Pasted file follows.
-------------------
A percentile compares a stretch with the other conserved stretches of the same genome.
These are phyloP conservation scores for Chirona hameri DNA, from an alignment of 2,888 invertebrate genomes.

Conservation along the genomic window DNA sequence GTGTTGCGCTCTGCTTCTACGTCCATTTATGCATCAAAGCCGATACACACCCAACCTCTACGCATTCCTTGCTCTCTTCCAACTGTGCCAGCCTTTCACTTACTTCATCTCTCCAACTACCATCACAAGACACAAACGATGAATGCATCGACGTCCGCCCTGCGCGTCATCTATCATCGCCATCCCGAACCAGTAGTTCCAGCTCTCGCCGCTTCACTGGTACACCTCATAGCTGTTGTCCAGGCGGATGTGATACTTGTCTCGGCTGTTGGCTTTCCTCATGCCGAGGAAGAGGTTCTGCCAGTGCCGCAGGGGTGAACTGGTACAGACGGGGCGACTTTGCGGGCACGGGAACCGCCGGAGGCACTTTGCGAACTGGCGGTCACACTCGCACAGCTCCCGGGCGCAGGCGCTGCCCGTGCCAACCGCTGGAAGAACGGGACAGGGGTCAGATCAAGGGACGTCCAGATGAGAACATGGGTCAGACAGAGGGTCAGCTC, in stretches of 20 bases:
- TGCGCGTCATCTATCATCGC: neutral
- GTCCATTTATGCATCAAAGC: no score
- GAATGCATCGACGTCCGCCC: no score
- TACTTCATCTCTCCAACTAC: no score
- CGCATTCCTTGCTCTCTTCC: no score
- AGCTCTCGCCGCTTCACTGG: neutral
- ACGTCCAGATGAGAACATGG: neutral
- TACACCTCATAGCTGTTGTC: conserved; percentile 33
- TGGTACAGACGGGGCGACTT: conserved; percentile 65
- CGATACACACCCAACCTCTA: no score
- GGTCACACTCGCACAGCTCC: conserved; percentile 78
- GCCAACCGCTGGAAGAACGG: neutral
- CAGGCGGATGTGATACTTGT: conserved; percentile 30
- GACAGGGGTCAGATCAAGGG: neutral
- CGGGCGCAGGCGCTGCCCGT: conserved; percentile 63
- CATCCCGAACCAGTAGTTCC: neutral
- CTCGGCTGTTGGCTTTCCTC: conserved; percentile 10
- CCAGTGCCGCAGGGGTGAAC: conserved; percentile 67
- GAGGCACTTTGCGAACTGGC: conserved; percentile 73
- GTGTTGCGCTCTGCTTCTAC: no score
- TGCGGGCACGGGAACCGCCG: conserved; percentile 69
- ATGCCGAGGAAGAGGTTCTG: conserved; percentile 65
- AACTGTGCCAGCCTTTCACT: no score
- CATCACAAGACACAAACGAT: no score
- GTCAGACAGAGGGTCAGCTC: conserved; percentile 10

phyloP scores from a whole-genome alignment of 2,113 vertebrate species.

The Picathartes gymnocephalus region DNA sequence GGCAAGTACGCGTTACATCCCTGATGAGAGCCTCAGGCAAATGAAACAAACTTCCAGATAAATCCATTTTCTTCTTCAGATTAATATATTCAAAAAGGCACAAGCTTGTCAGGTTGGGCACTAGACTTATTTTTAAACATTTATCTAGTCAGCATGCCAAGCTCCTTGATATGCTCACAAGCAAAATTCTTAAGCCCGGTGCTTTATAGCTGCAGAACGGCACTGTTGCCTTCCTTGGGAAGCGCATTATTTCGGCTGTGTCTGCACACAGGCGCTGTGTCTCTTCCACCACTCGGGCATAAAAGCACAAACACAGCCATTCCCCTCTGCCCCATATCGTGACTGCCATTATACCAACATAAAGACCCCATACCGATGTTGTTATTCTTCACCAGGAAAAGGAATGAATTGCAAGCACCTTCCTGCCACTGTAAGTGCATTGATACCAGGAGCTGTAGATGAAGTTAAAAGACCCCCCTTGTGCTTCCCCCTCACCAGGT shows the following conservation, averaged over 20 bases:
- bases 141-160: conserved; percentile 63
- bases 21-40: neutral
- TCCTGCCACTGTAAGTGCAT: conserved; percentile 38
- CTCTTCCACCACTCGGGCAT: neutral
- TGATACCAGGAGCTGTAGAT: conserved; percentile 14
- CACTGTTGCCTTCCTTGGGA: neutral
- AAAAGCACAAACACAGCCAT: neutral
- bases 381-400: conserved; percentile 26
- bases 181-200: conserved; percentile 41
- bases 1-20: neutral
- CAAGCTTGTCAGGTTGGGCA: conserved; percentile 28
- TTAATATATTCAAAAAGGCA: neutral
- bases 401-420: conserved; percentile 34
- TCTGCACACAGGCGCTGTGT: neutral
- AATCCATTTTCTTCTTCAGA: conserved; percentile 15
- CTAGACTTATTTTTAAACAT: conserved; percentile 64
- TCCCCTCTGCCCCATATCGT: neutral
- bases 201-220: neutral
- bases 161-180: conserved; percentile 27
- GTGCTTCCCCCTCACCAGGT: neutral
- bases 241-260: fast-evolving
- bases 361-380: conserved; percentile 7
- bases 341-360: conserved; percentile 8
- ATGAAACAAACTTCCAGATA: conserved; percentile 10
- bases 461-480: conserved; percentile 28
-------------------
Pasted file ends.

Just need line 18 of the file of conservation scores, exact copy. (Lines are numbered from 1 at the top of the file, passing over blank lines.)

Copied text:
- CGGGCGCAGGCGCTGCCCGT: conserved; percentile 63